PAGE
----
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Drugs, Risks and the Nervous System

Drugs, Risks and the Nervous System

Adolescents take more risks when consequences are unknown.
© Sergey Mironov.

  • Grades:
  • 6-8 9-12
  • Length: 60 Minutes

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Overview

Students estimate the risks associated with different events and compare their estimates to the real probabilities.

This activity is from the Brain Chemistry Teacher's Guide. Lessons in the guide are designed for use with students in grades 6–8, but they also may be used with other grade levels as appropriate.


Teacher Background

People perceive risks differently, depending on the nature of the risk and their individual experiences. Risk perceptions are strongly influenced by issues of choice and control; risks often seem “riskier” to people if they have not voluntarily chosen to bear them. Conversely, people are more willing to accept or ignore risks that they choose voluntarily, especially if the immediate benefit seems to outweigh the potential for negative outcomes much later in time. In the case of chemical substances that affect the brain, the risks can be very high indeed.

It is important to note that most people begin to use brain-altering chemicals voluntarily. Over time, however, the brain and body may adapt to the effects of a chemical. This can create a new “normal” state, adjusted to the presence of the introduced substance. This adaptation may lead to a physical dependence on the substance, such that the individual requires the chemical to function normally.

For example, more than 80 percent of the current US population chooses to consume the stimulant caffeine in coffee and/or cola drinks because of its taste and/or perceived enhancement of mental and physical performance. Eventually, most caffeine consumers develop a dependence on its stimulating effects and experience mild withdrawal symptoms, such as sleepiness and headaches, when they do not have caffeine. Other chemicals have more dramatic effects on the brain and body, affecting the brain’s natural reward centers, which are responsible for generating feelings of pleasure or well-being. However, feelings of euphoria, comfort or pleasure often decrease or disappear after the first few uses of the substance.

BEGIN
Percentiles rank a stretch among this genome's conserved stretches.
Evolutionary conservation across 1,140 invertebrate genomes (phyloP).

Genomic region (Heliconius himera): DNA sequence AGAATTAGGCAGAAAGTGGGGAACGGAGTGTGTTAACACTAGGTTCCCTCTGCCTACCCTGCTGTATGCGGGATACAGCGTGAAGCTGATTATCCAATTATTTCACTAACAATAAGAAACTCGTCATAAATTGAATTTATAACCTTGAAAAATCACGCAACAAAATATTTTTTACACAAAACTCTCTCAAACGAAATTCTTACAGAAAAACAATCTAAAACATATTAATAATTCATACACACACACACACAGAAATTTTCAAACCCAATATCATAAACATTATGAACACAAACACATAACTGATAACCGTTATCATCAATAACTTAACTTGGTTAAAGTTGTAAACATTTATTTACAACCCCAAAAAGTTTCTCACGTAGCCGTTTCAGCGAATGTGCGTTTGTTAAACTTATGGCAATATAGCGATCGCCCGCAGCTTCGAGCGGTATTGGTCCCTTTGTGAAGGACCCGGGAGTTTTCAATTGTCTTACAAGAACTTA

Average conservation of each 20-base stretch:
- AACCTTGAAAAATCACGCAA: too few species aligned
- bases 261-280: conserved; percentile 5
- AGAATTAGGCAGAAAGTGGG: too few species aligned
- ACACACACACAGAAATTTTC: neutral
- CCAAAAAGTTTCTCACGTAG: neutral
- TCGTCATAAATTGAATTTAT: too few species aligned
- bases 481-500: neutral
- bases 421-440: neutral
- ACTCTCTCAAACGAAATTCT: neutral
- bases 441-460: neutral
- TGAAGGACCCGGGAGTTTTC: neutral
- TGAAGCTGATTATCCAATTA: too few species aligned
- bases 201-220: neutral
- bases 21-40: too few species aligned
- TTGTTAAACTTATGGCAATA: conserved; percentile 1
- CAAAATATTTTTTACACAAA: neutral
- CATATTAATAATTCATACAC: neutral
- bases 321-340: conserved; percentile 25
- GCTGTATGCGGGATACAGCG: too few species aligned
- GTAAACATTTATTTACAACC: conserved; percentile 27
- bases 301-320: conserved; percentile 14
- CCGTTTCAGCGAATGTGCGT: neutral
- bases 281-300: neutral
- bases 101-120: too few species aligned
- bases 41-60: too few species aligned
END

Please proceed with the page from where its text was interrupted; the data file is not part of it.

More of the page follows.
Drugs that act on areas of the brain related to sensations of pleasure are sometimes used inappropriately by people. Unfortunately, continued drug use actually changes the way the brain works. In some cases, it can cause permanent changes in the structure and function of the brain. This is the biological basis of addiction.

Many mind-altering chemicals abused by children and adults in the US lead to permanent changes in the brain that lead to addiction, and also may cause damage to other parts of the body. Marijuana use can alter memory regions of the brain and affect coordination and the senses in the short term. Heroin changes the way nerve cells in the brain receive and process messages. Inhalants, which are taken up by fatty tissue in the body, damage or destroy the fat-containing myelin sheath on nerve cell axons and disrupt nervous system communications, sometimes permanently. LSD can contribute to the development of chronic mental disorders. Alcohol, which depresses physical and mental abilities, damages many tissues throughout the body, including the liver and the brain. Alcohol also is a major contributing factor to automobile accidents because it affects coordination and judgment. Nicotine, a stimulant in tobacco, is a very addictive substance that can damage the circulatory system. However, the greatest health risk from smoking comes from other compounds in cigarette and cigar smoke that are linked to development of lung and other cancers.

Objectives and Standards

Concepts